How to collect dolls without breaking the bank

by Alison Rasmussen



Especially when you collect 16” dolls, you may find your budget is expended quickly. I’ve done a little research online, and here are some ideas I’ve gotten from other doll collectors on sticking to your budget.
  • Make a monthly budget--like you do for the phone bill--and stick to it. I’ve heard some collectors put their monthly budget into their Paypal account at the beginning of each month, and then use only those funds for doll purchases.
  • Make a wishlist for the dolls you’d like to add to your collection, and wait for them to go on sale. Check out my post on retailers’ specials site, and visit them regularly for sale items.
  • If you don’t require dolls in mint condition, Ebay is a good way to go. Decide how much you want to spend at the beginning of the auction, and realize that if you get into a bidding war, you may go over budget. I decide in advance the maximum I will pay, and bid that amount with proxy bidding. Don’t forget to include shipping costs--these can be steep from some sellers, so buyer beware!
  • Collect older dolls. Many retailers put older editions on sale when new ones are released. While you might not have the newest dolls in your collection, you will build one without breaking the bank.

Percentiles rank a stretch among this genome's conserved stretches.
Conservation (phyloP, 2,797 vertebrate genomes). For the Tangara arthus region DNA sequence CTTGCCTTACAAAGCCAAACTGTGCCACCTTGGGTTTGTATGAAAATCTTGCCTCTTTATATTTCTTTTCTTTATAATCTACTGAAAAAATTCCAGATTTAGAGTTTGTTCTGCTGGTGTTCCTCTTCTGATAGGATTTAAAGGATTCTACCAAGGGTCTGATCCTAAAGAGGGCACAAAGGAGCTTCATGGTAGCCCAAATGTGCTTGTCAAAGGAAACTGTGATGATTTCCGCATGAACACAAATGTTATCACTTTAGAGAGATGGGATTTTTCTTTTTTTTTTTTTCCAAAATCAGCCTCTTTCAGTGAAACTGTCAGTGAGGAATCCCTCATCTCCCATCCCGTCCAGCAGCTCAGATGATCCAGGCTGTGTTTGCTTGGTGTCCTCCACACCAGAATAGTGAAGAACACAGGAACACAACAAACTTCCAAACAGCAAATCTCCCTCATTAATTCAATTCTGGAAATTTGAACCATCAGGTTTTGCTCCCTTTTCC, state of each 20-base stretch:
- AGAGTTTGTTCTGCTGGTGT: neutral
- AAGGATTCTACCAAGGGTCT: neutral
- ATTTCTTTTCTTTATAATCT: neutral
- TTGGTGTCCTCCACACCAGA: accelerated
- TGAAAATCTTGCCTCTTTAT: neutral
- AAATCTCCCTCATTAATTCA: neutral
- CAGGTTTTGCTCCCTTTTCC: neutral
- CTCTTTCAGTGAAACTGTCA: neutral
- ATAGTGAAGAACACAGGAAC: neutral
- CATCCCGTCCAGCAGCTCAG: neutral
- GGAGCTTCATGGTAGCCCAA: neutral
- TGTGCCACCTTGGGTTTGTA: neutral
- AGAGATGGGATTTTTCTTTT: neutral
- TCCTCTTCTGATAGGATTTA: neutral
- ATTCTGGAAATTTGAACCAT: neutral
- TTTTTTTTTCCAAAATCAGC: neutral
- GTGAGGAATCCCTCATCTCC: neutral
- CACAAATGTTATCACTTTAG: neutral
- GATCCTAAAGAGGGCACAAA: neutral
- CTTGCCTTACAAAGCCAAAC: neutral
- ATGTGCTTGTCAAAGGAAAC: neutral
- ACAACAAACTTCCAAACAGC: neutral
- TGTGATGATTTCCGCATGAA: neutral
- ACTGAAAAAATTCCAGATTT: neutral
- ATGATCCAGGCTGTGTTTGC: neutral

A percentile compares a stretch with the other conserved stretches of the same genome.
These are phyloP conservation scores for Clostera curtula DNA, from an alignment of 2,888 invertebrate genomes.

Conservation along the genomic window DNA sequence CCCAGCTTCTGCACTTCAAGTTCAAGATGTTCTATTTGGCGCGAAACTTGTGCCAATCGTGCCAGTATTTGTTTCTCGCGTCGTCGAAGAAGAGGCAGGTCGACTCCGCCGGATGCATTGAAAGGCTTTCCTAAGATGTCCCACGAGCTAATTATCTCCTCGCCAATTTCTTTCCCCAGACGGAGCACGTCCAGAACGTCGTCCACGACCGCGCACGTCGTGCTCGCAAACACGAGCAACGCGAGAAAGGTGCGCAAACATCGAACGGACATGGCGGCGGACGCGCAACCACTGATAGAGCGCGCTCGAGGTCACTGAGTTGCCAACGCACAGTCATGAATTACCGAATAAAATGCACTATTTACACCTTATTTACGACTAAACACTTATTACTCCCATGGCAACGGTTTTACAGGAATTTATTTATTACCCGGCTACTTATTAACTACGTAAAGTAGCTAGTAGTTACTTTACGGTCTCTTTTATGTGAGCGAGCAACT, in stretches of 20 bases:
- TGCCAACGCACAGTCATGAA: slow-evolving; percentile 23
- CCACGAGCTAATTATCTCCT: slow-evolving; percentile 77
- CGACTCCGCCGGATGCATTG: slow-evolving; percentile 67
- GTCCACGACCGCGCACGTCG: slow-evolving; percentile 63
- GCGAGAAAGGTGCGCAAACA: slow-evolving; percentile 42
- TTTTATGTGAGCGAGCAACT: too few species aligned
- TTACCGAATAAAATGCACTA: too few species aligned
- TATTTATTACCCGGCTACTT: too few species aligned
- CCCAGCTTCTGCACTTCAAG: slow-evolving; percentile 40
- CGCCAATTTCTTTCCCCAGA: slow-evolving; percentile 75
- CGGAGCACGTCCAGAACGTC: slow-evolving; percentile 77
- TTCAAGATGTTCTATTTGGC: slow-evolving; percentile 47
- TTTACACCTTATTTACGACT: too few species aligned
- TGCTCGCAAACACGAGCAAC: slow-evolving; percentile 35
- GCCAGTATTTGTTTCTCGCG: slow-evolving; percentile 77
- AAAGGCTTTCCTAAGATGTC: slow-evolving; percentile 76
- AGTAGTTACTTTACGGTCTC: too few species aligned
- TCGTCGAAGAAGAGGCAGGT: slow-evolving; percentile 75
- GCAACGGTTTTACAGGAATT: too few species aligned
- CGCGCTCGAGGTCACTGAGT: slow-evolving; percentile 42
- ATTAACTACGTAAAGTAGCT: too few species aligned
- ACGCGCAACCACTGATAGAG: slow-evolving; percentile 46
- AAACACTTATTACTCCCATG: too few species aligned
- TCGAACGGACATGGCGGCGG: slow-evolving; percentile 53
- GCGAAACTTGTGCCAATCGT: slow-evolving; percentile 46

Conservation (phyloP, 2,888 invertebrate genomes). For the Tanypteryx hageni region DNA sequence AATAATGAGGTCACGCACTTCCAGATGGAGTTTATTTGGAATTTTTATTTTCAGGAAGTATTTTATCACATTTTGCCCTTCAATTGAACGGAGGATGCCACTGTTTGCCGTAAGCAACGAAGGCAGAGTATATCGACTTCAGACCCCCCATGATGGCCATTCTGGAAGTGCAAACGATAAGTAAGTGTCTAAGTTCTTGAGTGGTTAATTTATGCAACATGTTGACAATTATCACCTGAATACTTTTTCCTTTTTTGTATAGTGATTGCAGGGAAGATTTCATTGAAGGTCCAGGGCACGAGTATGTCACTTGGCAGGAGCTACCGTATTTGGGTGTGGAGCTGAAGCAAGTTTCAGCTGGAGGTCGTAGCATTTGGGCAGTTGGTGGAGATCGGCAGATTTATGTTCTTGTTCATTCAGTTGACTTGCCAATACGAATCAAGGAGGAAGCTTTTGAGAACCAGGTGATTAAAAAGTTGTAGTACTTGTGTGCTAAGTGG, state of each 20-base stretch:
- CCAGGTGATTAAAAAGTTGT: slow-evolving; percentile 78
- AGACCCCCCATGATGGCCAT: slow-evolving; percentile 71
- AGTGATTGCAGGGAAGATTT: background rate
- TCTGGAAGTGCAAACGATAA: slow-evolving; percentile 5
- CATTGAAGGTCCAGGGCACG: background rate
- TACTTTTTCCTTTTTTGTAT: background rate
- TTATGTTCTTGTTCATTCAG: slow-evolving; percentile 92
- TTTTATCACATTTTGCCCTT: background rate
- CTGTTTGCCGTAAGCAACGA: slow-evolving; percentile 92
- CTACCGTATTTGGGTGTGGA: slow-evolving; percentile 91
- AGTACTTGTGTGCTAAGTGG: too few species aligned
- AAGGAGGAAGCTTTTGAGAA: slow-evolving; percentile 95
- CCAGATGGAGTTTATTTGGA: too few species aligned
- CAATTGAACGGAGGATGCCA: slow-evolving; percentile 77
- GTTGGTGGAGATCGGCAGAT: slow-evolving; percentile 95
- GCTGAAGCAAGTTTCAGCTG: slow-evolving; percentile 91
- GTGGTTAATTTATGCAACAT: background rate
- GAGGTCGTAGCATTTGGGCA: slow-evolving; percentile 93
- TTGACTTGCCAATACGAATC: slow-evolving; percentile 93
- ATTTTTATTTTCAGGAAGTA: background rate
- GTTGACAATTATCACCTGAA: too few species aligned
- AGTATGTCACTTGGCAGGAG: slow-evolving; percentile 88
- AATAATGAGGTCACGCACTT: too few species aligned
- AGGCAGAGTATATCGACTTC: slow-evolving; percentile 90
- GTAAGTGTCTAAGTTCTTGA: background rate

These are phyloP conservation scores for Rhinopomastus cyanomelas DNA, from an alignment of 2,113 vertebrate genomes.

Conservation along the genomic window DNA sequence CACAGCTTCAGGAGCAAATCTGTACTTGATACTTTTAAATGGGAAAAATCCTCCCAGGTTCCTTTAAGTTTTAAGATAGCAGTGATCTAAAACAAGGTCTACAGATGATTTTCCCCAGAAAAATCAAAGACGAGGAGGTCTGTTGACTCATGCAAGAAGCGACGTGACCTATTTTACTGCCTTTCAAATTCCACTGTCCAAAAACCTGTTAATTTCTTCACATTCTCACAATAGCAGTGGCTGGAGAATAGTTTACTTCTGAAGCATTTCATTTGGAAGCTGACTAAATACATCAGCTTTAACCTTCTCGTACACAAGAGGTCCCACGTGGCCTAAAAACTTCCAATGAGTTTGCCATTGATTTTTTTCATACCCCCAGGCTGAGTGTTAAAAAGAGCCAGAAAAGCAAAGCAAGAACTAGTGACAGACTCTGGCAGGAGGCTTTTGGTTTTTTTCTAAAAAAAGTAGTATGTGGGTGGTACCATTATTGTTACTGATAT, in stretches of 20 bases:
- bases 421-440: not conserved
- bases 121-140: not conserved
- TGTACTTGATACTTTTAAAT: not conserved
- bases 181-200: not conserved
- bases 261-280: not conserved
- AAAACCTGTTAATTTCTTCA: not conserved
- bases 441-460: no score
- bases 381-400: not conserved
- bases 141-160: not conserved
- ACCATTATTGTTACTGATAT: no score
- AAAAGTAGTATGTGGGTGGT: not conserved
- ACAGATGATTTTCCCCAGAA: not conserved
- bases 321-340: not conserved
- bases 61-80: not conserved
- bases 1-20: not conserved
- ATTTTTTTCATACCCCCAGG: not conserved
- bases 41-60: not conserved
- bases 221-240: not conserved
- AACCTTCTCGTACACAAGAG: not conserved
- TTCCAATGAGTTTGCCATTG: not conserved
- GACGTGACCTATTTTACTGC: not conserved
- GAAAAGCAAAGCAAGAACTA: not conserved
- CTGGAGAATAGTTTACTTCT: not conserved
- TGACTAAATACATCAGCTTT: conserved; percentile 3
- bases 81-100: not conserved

• Don’t hide purchases from your spouse. You shouldn’t feel like you need to if you've discussed your budget in advance. If you feel tempted to hide purchases, realize that you may have the same problems with displaying them.
  • Settle for nude dolls or dolls in less than mint condition. Hair problems can be fixed easily. Doll hospitals are available if you need to have more serious work done.
  • Decide on a yearly splurge fund, just in case the doll you’ve been searching for goes on sale after your monthly budget is depleted. Decide in advance how much you’ll spend, and don’t go over that amount.
  • Avoid spur-of-the-moment purchases. My rule is that any purchase over $50 (if it’s not on my wishlist and budgeted) has to wait at least 24 hours. That little bit of stewing time is often just enough to keep you from going over budget.